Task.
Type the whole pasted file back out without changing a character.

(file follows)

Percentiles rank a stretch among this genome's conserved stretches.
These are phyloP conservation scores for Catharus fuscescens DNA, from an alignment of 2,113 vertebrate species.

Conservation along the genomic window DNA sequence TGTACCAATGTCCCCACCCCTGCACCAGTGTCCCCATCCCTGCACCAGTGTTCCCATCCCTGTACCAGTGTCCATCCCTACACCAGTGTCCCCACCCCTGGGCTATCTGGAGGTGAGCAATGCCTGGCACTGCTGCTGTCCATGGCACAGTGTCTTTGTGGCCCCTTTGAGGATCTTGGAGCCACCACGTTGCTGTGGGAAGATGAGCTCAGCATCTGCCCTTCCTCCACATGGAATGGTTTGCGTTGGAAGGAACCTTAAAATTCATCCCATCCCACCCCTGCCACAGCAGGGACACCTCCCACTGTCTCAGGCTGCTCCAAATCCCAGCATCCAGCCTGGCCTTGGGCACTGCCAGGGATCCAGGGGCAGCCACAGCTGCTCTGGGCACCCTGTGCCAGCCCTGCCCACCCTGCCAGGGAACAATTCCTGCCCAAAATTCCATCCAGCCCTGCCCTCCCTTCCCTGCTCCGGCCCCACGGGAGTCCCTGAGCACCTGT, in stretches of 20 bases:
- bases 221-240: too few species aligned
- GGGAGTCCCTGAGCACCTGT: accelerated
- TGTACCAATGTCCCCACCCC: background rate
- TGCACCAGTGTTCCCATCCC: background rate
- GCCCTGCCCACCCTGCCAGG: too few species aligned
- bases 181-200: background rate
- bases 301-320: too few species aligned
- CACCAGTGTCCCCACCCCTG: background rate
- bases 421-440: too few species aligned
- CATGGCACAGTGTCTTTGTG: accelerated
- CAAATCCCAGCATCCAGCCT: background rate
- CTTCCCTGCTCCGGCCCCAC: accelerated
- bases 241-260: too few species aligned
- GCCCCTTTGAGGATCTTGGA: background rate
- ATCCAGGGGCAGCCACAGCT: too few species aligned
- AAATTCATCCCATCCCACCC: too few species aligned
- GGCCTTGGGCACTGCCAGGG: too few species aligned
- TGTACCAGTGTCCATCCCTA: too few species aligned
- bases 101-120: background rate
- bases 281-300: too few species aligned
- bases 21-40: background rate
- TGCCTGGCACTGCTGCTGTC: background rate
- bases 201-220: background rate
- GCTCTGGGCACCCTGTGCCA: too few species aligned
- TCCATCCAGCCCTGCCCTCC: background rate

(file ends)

Percentiles rank a stretch among this genome's conserved stretches.
These are phyloP conservation scores for Catharus fuscescens DNA, from an alignment of 2,113 vertebrate species.

Conservation along the genomic window DNA sequence TGTACCAATGTCCCCACCCCTGCACCAGTGTCCCCATCCCTGCACCAGTGTTCCCATCCCTGTACCAGTGTCCATCCCTACACCAGTGTCCCCACCCCTGGGCTATCTGGAGGTGAGCAATGCCTGGCACTGCTGCTGTCCATGGCACAGTGTCTTTGTGGCCCCTTTGAGGATCTTGGAGCCACCACGTTGCTGTGGGAAGATGAGCTCAGCATCTGCCCTTCCTCCACATGGAATGGTTTGCGTTGGAAGGAACCTTAAAATTCATCCCATCCCACCCCTGCCACAGCAGGGACACCTCCCACTGTCTCAGGCTGCTCCAAATCCCAGCATCCAGCCTGGCCTTGGGCACTGCCAGGGATCCAGGGGCAGCCACAGCTGCTCTGGGCACCCTGTGCCAGCCCTGCCCACCCTGCCAGGGAACAATTCCTGCCCAAAATTCCATCCAGCCCTGCCCTCCCTTCCCTGCTCCGGCCCCACGGGAGTCCCTGAGCACCTGT, in stretches of 20 bases:
- bases 221-240: too few species aligned
- GGGAGTCCCTGAGCACCTGT: accelerated
- TGTACCAATGTCCCCACCCC: background rate
- TGCACCAGTGTTCCCATCCC: background rate
- GCCCTGCCCACCCTGCCAGG: too few species aligned
- bases 181-200: background rate
- bases 301-320: too few species aligned
- CACCAGTGTCCCCACCCCTG: background rate
- bases 421-440: too few species aligned
- CATGGCACAGTGTCTTTGTG: accelerated
- CAAATCCCAGCATCCAGCCT: background rate
- CTTCCCTGCTCCGGCCCCAC: accelerated
- bases 241-260: too few species aligned
- GCCCCTTTGAGGATCTTGGA: background rate
- ATCCAGGGGCAGCCACAGCT: too few species aligned
- AAATTCATCCCATCCCACCC: too few species aligned
- GGCCTTGGGCACTGCCAGGG: too few species aligned
- TGTACCAGTGTCCATCCCTA: too few species aligned
- bases 101-120: background rate
- bases 281-300: too few species aligned
- bases 21-40: background rate
- TGCCTGGCACTGCTGCTGTC: background rate
- bases 201-220: background rate
- GCTCTGGGCACCCTGTGCCA: too few species aligned
- TCCATCCAGCCCTGCCCTCC: background rate